As the Alibaba F1 hits the SEC, we see a light into a company that is the Chinese equivalent of Amazon, eBay and Paypal; and one with aspirations to be the domestic equivalent of YouTube via its investment in Youku Tudou, and Twitter, via its investment in Sina's Weibo. To find a company with as broad a set of digital businesses and aspirations, only Google comes to mind.
From the F1, Alibaba makes the case that its opportunity is much bigger than that of a U.S. internet company. Retail space in the U.S. is 2.6 meters per capita compared to just 0.6 in China, making online commerce an even bigger opportunity.
As far as mobile goes, 19.7 percent of merchandise value purchased on Alibaba was via mobile, representing 76 percent of all mobile retail in China. And the F1 states that only 7.9 percent of Chinese consumption is online. This suggests that Alibaba is dominant in mobile commerce and has lots of head room for top line growth. The company utilizes 14 delivery partners that employ 950,000 delivery personnel.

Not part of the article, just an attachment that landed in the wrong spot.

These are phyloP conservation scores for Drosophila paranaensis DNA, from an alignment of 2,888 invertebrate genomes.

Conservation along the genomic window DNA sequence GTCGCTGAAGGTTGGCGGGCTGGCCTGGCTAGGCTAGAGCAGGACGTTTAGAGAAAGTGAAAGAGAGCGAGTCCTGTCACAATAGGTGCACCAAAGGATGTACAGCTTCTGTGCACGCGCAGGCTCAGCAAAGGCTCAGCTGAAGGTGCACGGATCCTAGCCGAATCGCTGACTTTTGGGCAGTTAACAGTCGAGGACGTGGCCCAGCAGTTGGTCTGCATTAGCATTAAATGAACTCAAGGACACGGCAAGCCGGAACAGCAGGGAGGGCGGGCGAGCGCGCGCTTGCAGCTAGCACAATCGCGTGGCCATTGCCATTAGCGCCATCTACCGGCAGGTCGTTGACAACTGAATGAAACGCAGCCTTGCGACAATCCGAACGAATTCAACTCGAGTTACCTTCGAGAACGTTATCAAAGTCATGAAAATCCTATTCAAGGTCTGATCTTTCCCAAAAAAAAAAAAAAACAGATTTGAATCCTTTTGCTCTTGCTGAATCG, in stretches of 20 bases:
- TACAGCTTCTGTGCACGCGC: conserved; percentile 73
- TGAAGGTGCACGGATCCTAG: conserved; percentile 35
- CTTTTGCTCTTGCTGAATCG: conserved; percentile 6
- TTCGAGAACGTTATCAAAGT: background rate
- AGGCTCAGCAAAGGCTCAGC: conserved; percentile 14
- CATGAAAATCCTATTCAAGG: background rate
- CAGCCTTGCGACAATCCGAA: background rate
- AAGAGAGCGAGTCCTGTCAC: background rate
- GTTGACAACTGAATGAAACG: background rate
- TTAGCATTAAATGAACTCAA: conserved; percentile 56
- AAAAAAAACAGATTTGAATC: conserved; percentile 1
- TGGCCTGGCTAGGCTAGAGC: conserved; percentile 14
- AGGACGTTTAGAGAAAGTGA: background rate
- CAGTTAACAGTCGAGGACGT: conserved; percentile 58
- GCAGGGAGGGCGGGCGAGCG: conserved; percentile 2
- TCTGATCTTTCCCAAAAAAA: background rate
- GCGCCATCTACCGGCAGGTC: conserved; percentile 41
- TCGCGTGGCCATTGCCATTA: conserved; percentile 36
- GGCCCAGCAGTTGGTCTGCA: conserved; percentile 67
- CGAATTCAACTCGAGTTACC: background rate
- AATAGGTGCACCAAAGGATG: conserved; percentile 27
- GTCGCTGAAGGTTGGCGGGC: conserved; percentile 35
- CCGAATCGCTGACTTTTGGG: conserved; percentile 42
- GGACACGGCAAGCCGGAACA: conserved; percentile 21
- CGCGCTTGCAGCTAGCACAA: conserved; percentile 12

Alibaba even has partial ownership rights on Alipay, which processed 78.6 percent of its transactions in the past year. In the event of Alipay achieving liquidity, Alibaba gets 37.5 percent of the equity value, which could range for $2 billion to $6 billion.
Alipay processed $519 billion last year. Alipay does however bear some regulatory risk.